Colonel’s House

According to local historians, this historic Greek-Revival farmhouse was built in Virginia sometime between 1853 and 1856. The two-story home has 14 rooms, 12 fireplaces, an attic and an English basement. An astounding 300,000 bricks were made in a kiln on the property and used to build the chimneys and basement. The home holds quite a historic past since it is the ancestral home of a Confederate civil war colonel. After the colonel’s death in the 19th century, generations of families resided here. Over a dozen family members are buried next to the house in a private cemetery.

Colonel's House

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Colonel's House

Colonel's House

Commander's House

Commander House

Colonel's House

Colonel's House

Commander's House

Colonel House

Colonel House

Colonel's House

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Colonel's House

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Commander House

Colonel's House

Commander's House

Colonel's House

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17 comments

  1. Looking at the artifacts of daily life that were left behind, it makes you wonder what could have happened that would require such a fast and obviously disorganized exit. Family photos are still there, the kettle is on the stove, and the bed is made.

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    1. Probably an elderly man or woman was the last occupant and when they died, the family, if there is/was any, didn’t bother to take or dispose of the items left in the house.

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    1. This is the SE part of the US. A younger member of the extended family plans on restoring it and doing the same. You will need permission to view, even in the current state, as neighbors are very protective of it and their security.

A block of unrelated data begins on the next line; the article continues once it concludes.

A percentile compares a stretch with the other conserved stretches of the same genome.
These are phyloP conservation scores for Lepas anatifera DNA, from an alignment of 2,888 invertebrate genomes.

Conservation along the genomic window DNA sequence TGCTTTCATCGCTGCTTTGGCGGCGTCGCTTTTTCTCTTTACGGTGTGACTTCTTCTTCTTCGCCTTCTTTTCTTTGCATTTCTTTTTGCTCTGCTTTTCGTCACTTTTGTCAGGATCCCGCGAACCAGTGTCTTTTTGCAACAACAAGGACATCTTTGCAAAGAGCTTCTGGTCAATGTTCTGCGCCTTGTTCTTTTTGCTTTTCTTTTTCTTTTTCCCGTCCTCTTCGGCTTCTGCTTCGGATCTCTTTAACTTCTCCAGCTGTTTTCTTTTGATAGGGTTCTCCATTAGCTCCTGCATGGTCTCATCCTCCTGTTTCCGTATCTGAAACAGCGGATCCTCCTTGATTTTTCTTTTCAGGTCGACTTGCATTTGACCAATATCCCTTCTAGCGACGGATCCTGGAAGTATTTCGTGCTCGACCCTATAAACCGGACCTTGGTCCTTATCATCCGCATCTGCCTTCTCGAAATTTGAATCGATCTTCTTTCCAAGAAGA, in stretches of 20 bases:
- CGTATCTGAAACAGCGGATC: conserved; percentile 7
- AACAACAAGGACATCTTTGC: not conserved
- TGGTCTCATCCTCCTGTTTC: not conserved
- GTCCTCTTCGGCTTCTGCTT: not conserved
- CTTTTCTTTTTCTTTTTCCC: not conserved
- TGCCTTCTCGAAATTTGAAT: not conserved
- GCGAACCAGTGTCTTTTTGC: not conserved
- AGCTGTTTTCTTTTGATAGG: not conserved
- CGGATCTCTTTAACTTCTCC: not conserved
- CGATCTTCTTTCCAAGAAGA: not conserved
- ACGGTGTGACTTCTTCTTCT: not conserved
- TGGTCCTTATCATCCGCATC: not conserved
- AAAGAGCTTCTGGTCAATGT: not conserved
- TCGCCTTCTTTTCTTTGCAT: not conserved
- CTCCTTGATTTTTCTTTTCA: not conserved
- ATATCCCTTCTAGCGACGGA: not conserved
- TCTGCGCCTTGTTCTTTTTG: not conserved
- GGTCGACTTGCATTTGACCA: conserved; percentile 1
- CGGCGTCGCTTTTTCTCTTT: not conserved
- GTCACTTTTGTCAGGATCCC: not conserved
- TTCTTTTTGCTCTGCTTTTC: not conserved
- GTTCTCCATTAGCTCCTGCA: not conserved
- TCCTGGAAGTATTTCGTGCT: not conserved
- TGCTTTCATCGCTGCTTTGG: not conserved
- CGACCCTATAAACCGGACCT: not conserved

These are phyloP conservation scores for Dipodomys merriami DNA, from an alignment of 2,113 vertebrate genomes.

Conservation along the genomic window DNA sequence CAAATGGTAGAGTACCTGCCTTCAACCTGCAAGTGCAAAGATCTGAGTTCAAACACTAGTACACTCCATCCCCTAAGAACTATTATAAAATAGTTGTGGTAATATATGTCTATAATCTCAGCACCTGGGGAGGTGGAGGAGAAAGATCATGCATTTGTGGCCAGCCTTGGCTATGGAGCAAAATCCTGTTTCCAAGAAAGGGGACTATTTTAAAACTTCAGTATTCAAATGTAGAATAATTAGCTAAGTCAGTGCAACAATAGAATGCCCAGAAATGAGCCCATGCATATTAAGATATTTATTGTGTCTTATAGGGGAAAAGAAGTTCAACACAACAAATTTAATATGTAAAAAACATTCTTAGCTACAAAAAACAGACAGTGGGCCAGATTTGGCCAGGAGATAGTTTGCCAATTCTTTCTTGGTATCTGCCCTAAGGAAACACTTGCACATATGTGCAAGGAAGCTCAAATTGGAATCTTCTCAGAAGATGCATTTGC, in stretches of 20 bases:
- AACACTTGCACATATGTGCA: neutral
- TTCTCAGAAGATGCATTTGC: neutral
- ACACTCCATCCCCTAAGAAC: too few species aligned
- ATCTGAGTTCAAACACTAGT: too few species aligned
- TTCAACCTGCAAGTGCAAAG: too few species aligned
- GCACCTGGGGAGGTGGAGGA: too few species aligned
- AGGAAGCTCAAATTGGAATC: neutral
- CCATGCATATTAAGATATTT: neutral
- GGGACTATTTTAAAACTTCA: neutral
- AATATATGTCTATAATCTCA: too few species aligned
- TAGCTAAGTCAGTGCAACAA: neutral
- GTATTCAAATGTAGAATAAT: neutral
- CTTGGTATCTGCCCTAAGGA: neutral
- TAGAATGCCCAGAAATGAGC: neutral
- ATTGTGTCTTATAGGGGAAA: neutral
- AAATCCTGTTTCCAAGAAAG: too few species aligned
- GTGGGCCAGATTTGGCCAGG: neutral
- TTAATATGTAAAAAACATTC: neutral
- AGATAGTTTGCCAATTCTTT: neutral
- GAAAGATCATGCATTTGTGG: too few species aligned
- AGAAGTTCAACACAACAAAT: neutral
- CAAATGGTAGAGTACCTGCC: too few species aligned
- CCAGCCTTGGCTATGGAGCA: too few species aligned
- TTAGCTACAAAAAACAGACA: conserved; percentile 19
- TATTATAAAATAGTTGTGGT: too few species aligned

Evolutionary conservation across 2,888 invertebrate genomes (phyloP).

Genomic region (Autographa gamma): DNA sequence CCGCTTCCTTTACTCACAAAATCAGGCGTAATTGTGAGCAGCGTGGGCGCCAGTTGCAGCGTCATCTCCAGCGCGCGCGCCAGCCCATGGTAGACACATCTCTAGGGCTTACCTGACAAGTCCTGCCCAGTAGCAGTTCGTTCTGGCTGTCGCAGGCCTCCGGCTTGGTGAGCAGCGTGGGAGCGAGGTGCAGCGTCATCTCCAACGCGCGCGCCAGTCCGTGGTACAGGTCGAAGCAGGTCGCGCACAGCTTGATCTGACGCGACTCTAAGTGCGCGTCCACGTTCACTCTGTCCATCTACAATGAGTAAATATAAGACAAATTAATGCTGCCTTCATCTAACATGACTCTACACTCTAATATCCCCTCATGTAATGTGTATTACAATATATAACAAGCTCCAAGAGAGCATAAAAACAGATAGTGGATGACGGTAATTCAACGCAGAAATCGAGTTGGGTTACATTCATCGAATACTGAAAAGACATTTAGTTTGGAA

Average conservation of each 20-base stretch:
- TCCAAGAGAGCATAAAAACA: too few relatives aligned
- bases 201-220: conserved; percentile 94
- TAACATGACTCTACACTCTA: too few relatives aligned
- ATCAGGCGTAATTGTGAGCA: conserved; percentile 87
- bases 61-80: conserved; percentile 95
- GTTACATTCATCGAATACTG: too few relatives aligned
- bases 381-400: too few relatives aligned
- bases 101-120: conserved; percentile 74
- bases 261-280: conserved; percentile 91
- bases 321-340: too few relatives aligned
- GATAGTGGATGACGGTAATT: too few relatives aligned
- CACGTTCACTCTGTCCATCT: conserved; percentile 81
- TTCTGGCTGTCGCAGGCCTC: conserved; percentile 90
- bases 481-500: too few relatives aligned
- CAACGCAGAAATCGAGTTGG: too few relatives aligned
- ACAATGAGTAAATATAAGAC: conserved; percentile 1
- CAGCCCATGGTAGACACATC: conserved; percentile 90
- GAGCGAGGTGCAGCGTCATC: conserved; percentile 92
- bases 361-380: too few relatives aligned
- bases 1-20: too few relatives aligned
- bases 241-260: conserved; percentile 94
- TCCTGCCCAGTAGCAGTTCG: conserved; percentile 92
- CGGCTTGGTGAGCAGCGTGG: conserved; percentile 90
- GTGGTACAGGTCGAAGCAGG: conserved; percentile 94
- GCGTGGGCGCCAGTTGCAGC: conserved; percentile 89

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  2. Some of the artifacts and furniture in this house are definitely worth restoring. I wonder how one would go about seeking information and permission to do so?

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    1. The artifacts and furniture are very much wanted by the younger family member who plans to restore the house and grounds.

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  3. Loved your posts and the history behind them. When you post your awesome travels and pictures, I know I would love the place you’re at, like Birmingham,AL, etc. or maybe I. Missing something. Love the work you are doing for a book or just for pleasure. Whatever the case, thank you.

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  4. This was cool to see it frozen in time, like someone just left hastily. Lot’s of cool things left. What year did it seem the occupants left? Lots of older items make it seem it’s been a long time.

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  5. I would love to see this restored and brought back to it’s former glory. Many memories that were made there. The furnishings should stay with it. Thanks for your post

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  6. Glad to hear a relative has plans for it. It’s such a lovely place and too precious to let it deteriorate, and the contents.

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  7. It would be great to see a ‘before’ and ‘after’ when it comes to the restoration of the house and furniture. I love to see how it would be brought back to life!

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  8. I wish there were folks who could collect the photos and save them for genealogical reasons or turn them over to the local historical societies. Is that allowed?

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